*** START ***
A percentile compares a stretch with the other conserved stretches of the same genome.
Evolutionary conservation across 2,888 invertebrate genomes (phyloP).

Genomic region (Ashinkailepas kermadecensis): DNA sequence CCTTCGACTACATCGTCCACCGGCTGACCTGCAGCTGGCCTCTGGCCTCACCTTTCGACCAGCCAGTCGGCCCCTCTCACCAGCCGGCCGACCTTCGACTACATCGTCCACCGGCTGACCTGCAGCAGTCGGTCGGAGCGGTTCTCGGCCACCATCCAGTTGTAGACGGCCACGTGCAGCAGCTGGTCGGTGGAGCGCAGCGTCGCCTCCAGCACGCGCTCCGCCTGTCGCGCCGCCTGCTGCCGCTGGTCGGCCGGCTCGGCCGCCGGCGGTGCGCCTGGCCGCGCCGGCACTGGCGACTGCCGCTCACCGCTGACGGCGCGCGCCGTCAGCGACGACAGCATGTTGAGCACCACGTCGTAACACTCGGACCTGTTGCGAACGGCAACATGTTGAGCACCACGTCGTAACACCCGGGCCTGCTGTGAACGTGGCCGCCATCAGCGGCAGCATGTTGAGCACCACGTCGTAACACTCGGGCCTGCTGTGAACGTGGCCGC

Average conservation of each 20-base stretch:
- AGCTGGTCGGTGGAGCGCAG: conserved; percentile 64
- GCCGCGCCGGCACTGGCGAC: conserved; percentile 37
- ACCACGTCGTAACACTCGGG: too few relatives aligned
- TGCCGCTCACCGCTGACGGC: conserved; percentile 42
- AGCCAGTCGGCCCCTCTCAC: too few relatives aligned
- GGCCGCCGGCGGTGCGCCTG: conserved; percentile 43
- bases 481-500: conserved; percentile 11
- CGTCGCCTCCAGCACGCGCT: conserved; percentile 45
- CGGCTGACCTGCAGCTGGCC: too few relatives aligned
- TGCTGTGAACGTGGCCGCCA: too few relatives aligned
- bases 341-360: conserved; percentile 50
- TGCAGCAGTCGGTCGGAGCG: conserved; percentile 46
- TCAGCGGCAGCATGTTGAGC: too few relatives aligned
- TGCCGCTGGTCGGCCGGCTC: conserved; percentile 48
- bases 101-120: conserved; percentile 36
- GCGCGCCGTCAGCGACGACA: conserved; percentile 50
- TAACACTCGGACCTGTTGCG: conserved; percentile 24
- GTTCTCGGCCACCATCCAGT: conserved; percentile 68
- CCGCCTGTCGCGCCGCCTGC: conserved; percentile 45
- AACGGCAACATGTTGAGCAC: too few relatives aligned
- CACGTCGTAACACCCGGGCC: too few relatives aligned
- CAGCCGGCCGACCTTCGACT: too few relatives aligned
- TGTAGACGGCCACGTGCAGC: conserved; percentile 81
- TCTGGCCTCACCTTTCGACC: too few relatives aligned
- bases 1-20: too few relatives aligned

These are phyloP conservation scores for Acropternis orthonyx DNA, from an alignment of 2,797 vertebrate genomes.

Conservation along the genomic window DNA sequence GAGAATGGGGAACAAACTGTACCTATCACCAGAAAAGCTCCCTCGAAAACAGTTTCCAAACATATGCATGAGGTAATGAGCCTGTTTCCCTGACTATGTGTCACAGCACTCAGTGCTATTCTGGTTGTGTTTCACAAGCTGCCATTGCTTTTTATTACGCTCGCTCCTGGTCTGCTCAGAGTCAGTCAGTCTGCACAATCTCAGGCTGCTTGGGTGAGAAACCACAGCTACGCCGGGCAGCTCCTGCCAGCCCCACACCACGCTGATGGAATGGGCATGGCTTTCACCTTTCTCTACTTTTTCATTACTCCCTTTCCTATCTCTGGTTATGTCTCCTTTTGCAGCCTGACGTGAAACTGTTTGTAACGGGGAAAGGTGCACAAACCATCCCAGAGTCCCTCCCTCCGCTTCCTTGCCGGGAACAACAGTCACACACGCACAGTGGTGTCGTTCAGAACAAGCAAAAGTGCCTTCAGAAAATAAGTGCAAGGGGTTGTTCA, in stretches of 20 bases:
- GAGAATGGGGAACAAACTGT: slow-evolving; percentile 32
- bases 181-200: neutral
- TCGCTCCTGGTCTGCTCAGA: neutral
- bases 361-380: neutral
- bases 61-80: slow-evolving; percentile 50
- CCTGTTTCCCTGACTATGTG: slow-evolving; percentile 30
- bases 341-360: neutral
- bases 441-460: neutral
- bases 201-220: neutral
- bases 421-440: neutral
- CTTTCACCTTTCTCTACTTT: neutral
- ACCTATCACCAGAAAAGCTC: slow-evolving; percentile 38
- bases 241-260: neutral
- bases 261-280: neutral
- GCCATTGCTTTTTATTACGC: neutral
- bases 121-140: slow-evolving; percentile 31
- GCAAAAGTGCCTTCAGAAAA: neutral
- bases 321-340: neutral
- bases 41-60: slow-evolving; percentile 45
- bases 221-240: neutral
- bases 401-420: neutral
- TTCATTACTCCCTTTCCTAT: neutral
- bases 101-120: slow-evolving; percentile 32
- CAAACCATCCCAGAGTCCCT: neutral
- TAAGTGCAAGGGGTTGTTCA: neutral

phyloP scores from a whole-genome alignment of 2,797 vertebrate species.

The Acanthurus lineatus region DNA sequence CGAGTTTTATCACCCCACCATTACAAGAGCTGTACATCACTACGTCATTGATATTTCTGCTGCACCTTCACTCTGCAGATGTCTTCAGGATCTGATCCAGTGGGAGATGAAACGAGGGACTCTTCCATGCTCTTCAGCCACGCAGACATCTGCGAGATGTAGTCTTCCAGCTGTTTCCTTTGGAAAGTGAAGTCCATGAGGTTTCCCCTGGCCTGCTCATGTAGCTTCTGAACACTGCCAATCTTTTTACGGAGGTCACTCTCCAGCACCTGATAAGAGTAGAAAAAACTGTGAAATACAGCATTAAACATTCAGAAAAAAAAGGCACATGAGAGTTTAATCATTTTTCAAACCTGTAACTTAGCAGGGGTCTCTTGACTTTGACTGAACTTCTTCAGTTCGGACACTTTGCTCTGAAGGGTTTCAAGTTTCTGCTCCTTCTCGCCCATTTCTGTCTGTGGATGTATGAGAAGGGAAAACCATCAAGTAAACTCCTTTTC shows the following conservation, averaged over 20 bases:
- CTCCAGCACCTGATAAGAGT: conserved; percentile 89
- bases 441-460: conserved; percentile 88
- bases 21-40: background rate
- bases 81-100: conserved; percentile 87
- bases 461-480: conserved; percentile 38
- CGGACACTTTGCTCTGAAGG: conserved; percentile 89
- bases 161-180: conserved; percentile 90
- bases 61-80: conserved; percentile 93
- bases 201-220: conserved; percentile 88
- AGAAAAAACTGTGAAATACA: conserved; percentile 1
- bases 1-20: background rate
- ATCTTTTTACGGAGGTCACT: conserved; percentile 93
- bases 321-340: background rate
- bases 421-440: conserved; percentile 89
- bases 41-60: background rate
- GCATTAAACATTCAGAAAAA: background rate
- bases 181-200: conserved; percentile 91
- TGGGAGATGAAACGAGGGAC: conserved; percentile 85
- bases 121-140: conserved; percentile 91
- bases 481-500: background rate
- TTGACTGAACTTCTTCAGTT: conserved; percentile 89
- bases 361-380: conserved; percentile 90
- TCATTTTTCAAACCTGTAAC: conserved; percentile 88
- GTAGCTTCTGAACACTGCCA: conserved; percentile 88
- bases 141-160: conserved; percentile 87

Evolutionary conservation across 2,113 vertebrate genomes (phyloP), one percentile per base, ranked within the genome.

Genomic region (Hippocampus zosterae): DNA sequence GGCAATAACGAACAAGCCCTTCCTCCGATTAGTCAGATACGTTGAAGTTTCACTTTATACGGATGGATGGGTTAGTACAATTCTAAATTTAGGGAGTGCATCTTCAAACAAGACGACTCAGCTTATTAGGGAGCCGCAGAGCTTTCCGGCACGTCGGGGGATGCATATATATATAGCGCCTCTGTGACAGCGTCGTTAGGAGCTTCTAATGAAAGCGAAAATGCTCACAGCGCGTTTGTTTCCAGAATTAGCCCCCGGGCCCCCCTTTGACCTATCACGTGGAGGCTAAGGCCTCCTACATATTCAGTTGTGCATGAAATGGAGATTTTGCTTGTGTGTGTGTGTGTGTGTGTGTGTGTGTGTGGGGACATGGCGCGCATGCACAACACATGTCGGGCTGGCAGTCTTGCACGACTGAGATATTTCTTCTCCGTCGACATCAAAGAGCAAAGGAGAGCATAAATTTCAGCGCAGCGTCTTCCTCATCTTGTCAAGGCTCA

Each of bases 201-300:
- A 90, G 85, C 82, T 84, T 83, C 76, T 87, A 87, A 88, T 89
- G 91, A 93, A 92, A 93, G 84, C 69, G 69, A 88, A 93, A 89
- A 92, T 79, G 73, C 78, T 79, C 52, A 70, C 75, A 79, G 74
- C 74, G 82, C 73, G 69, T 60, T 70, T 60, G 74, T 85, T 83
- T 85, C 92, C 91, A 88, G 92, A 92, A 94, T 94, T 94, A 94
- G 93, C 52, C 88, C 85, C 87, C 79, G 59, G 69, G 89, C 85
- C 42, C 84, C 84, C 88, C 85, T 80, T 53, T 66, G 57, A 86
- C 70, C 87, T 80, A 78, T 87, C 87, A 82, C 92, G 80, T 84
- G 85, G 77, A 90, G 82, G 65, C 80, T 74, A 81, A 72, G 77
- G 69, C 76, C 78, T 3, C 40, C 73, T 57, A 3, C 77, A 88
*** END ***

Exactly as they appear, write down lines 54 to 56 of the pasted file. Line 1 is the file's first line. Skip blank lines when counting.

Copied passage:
- bases 101-120: slow-evolving; percentile 32
- CAAACCATCCCAGAGTCCCT: neutral
- TAAGTGCAAGGGGTTGTTCA: neutral